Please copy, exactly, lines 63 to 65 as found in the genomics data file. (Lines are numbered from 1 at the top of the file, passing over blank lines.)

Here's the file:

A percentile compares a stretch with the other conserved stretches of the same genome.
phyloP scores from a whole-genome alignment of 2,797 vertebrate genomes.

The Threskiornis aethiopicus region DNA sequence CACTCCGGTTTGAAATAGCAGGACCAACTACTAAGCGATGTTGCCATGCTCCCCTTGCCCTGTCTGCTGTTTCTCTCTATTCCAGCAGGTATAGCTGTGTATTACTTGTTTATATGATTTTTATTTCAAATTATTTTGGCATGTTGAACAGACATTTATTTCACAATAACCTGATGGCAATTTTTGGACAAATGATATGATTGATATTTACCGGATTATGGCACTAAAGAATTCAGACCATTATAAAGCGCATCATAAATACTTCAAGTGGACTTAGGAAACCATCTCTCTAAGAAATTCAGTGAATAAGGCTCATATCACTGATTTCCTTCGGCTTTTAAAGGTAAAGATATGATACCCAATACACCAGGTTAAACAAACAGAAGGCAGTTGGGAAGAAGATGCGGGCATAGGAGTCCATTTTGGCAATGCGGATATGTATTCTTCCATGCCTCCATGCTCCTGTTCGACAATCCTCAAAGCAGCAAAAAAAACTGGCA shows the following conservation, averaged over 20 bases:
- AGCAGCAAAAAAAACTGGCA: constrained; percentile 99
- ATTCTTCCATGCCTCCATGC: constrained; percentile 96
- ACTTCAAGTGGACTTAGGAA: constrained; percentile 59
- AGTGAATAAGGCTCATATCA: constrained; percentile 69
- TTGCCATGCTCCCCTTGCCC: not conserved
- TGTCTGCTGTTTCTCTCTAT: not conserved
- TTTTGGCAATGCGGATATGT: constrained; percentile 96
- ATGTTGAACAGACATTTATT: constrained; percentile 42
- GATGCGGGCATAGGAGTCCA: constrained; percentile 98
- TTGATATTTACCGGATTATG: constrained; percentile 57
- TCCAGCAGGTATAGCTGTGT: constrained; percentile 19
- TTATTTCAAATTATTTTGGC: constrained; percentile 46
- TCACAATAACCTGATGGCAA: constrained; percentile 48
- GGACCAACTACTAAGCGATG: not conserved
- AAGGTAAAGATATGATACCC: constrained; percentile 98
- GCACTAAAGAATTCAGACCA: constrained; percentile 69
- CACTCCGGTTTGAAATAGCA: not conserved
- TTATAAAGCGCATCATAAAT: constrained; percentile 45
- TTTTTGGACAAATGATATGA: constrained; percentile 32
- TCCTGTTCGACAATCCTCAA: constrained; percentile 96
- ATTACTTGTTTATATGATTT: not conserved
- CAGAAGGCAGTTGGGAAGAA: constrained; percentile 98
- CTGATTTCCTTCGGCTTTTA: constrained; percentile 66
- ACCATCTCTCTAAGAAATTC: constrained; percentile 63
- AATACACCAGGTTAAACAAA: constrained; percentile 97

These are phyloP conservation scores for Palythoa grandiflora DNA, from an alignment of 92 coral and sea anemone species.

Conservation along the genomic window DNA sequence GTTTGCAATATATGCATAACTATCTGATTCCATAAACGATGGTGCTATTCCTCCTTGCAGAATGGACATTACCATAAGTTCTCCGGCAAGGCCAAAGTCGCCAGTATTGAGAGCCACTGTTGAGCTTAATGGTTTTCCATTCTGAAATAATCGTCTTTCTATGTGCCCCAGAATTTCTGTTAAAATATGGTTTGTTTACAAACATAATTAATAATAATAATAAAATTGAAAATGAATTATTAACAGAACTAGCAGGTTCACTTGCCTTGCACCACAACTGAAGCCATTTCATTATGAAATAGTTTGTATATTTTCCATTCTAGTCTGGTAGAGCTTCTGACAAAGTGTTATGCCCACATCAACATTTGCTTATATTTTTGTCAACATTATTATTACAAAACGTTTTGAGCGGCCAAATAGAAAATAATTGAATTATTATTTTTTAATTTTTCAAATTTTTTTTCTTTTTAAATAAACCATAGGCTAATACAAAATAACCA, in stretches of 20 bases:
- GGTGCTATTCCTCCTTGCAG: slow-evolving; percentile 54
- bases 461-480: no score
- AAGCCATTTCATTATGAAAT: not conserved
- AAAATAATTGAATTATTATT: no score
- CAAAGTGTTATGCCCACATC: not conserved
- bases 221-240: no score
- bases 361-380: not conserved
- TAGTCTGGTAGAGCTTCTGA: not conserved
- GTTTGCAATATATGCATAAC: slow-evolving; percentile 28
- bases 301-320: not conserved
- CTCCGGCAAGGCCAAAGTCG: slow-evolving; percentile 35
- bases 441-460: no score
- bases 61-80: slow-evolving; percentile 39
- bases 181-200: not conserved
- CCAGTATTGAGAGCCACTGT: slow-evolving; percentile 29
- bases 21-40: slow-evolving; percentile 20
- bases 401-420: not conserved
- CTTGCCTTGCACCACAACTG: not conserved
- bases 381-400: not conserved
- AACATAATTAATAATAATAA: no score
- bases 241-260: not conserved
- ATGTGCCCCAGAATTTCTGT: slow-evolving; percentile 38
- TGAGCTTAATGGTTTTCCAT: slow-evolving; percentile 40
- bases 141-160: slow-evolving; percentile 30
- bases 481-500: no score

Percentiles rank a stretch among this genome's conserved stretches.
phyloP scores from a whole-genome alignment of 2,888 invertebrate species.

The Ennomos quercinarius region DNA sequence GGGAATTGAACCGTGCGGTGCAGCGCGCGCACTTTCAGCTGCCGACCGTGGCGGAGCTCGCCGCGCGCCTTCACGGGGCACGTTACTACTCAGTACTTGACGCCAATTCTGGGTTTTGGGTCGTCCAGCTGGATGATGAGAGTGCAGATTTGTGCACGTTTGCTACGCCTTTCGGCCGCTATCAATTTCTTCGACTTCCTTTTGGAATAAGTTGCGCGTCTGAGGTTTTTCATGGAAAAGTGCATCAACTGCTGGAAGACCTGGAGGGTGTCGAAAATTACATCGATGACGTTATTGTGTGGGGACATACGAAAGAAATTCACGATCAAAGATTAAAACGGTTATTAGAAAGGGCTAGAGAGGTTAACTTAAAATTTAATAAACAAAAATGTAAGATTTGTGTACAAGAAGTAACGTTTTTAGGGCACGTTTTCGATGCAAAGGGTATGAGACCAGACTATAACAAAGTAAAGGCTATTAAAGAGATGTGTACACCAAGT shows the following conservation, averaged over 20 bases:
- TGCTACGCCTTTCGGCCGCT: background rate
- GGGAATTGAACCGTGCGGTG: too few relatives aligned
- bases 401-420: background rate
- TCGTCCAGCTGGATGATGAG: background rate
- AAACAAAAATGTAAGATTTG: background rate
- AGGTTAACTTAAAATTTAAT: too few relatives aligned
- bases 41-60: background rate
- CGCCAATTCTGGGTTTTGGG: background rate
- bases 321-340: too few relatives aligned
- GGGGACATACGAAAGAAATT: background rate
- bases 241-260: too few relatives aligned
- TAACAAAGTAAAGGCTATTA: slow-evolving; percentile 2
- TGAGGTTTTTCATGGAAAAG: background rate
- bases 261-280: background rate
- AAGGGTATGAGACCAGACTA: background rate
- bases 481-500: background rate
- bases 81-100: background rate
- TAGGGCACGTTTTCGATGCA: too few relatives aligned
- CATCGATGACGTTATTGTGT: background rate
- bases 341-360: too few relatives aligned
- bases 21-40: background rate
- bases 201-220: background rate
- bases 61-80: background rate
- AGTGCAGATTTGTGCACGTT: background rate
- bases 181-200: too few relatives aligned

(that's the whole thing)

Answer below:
- AAACAAAAATGTAAGATTTG: background rate
- AGGTTAACTTAAAATTTAAT: too few relatives aligned
- bases 41-60: background rate